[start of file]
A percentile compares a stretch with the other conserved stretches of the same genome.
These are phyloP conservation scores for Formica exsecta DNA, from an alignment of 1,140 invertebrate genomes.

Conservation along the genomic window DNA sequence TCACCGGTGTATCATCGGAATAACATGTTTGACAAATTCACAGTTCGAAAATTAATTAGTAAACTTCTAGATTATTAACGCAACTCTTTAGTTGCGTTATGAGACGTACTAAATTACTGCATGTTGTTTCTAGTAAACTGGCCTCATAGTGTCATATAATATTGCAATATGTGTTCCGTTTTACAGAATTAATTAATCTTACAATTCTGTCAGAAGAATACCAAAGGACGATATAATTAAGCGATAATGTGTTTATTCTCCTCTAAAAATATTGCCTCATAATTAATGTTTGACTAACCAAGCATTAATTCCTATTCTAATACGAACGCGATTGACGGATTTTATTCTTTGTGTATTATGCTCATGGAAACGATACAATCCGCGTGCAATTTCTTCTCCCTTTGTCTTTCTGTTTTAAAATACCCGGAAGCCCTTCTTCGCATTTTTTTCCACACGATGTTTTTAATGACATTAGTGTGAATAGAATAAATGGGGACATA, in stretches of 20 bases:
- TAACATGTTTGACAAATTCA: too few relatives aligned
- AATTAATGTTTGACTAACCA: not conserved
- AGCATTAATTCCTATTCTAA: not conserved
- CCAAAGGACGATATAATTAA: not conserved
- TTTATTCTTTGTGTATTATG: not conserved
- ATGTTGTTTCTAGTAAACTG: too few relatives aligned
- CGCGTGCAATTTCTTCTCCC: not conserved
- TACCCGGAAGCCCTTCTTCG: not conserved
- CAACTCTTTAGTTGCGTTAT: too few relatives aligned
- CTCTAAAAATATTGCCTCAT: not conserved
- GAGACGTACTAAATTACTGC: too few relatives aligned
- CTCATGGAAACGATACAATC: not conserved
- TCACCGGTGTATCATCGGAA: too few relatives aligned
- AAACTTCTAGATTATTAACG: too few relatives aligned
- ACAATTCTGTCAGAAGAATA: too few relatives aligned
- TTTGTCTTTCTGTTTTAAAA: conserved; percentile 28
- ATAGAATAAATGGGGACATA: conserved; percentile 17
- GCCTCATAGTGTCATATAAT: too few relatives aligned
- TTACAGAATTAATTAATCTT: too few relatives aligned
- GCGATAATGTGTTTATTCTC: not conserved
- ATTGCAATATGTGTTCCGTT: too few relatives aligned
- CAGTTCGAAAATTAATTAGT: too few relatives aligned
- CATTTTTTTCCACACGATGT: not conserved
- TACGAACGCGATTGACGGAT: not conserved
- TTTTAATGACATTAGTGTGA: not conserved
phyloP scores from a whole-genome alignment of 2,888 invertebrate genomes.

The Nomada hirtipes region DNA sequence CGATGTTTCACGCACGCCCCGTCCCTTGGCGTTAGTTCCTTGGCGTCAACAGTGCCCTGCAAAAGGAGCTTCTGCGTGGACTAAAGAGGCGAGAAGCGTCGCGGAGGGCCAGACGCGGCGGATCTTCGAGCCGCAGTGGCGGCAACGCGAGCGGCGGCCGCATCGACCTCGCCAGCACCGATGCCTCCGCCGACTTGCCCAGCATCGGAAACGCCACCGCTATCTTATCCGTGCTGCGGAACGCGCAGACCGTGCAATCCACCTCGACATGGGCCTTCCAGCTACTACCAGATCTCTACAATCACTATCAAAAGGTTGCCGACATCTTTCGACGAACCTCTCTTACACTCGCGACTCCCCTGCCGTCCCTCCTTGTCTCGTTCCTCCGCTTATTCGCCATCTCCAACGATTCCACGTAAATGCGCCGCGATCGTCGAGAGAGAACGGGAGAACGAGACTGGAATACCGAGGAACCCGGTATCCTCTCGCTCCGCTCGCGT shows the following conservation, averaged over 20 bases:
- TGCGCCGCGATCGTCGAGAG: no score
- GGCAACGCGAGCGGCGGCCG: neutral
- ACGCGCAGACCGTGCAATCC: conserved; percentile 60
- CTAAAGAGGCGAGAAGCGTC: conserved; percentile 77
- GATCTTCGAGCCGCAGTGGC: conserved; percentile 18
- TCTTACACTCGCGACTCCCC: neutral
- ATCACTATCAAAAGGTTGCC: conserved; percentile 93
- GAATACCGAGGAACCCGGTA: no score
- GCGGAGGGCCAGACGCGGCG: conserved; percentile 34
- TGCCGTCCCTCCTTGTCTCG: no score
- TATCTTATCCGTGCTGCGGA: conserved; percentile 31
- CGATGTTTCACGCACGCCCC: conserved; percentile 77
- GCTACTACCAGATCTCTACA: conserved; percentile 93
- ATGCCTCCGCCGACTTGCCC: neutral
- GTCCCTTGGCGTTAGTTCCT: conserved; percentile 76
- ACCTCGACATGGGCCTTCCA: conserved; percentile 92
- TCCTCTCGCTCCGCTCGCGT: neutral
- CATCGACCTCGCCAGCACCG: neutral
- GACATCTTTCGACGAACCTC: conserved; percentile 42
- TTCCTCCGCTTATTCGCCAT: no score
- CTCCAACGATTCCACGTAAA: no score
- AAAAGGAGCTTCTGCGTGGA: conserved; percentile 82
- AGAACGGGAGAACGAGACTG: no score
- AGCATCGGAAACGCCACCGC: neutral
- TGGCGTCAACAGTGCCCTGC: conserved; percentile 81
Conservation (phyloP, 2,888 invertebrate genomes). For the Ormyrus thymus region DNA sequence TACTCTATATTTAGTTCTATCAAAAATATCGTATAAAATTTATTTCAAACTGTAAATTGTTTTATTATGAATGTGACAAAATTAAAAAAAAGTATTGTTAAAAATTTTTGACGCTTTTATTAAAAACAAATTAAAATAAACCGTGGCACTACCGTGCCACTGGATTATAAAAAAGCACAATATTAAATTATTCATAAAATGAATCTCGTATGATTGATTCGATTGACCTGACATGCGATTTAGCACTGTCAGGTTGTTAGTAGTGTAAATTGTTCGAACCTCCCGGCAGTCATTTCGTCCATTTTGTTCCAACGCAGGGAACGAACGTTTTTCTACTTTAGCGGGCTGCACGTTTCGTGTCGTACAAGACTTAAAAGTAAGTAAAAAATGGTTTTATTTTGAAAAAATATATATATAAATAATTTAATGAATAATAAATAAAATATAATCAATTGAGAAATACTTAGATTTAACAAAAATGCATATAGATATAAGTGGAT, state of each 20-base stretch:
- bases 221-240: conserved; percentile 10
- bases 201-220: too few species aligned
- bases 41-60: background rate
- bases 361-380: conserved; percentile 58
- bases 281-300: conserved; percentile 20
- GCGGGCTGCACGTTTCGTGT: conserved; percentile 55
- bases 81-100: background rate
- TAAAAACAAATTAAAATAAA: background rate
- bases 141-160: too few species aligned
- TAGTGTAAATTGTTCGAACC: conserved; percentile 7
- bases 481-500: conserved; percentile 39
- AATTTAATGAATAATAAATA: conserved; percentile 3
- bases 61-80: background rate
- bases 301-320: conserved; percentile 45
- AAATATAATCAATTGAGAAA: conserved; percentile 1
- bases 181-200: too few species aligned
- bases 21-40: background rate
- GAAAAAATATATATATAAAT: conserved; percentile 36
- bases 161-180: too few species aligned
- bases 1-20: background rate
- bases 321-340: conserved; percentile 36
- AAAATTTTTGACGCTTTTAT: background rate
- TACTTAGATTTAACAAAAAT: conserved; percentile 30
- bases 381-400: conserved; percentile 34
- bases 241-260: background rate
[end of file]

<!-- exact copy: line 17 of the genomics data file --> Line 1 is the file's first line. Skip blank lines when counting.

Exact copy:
- AAACTTCTAGATTATTAACG: too few relatives aligned